For the purposes of this class, we are interested in a particular subset of DPLA’s images: We would like to determine how many faces are contained in the database. In order to estimate this number, we looked at the amount of results that came up when we searched the subjects “people,” “men,” “women,” “children,” “group portraits,” and “portraits.” While looking at the pictures on this database we noticed that some pictures only fall under one subject while others fall under multiple subjects. Luckily, most of the subjects listed above do not appear on the same images. There are roughly 413,840 images that have people in them, though we could potentially be missing pictures that have people in them but are not listed under any of these categories. To compensate for this, we are including in our count the available subjects categories “Native American,” “Jews,” and “African Americans.” Not every image within these subjects contains people, but many do, and this helps us make up for the difference created by group pictures only being counted under a subject once. These considerations brought us to a grand total of 754,326 faces. It is important to remember that this is a rough estimate only, and that there are probably more faces in DPLA than we were able to account for.

During our exploration of DPLA, we discovered gaps on an institutional as well as a content level. While DPLA already has many institutions helping with its mission, it would be wonderful to see more institutions contribute to the database in the future. Potential additions could include the US Holocaust Memorial Museum and The Center for Creative Photography at University of Arizona. DPLA could also benefit from acquiring the resources of another major digital collection, AP Images. These three previously mentioned institutions were not found to be contributing institutions on DPLA’s website. Finally, The National Museum of African American History and the American Indian Museum currently do not contribute to the DPLA through the Smithsonian, while the other museums affiliated with the Smithsonian have some sort of contribution to DPLA. It would be interesting to conduct further research as to why these particular museums have not contributed digital items through the Smithsonian, as they would help to fill the gaps in DPLA’s collection.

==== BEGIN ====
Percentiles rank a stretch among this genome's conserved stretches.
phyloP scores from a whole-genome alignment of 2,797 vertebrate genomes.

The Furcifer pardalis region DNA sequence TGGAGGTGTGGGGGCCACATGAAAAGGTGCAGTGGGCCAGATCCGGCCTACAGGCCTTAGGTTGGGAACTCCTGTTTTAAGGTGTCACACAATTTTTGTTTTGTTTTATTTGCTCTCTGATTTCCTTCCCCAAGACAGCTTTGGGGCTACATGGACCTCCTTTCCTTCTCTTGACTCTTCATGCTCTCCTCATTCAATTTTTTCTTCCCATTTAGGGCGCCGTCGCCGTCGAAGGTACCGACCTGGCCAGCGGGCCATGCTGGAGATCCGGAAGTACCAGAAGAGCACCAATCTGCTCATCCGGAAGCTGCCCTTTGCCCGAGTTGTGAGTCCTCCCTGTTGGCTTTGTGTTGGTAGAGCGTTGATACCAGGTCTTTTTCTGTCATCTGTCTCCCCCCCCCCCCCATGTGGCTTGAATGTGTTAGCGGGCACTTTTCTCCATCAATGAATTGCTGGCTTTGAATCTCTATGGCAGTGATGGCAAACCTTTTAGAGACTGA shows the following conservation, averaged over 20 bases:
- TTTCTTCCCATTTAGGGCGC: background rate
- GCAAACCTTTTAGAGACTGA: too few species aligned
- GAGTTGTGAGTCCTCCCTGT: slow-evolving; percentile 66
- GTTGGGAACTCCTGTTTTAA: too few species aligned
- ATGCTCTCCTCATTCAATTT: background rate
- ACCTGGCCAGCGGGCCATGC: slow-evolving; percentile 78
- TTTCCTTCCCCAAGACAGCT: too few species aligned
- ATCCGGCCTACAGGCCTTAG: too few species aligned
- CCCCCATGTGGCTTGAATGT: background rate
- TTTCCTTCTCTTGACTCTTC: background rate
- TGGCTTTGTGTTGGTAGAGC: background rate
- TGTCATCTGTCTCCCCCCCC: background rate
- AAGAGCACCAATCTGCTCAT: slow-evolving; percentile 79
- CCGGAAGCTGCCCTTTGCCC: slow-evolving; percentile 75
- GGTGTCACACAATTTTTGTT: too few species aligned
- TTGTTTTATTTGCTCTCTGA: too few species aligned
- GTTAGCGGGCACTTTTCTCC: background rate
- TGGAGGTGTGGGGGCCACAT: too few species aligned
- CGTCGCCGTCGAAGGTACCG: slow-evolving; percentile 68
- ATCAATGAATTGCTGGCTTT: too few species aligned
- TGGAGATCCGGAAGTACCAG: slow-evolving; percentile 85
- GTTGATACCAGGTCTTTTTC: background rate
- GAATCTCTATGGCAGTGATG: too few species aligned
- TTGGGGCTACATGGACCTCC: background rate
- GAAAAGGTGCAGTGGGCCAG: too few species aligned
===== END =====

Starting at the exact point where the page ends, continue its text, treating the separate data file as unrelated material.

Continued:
The DPLA could also be improved by greater specificity in its subjects. As of now, the list of subjects is plentiful but broad. Users can attempt to narrow down results by selecting multiple subjects, but this still requires them to work within the constraints of the categories that are currently offered by DPLA’s contributors. This makes it more difficult to narrow results down to a specific subset of data. Take, for example, the subject “WWII;” when selected, this subject will bring up all the information regarding WWII in the database. A user can narrow down results by location, language, institution, medium, date, or additional subjects. Yet there are many different subtopics within the field of World War II studies that users cannot easily access because they are not included in DPLA’s subject lists. DPLA could potentially remedy this by identifying the terms that are searched most frequently and adding those subtopics to the list for users to explore.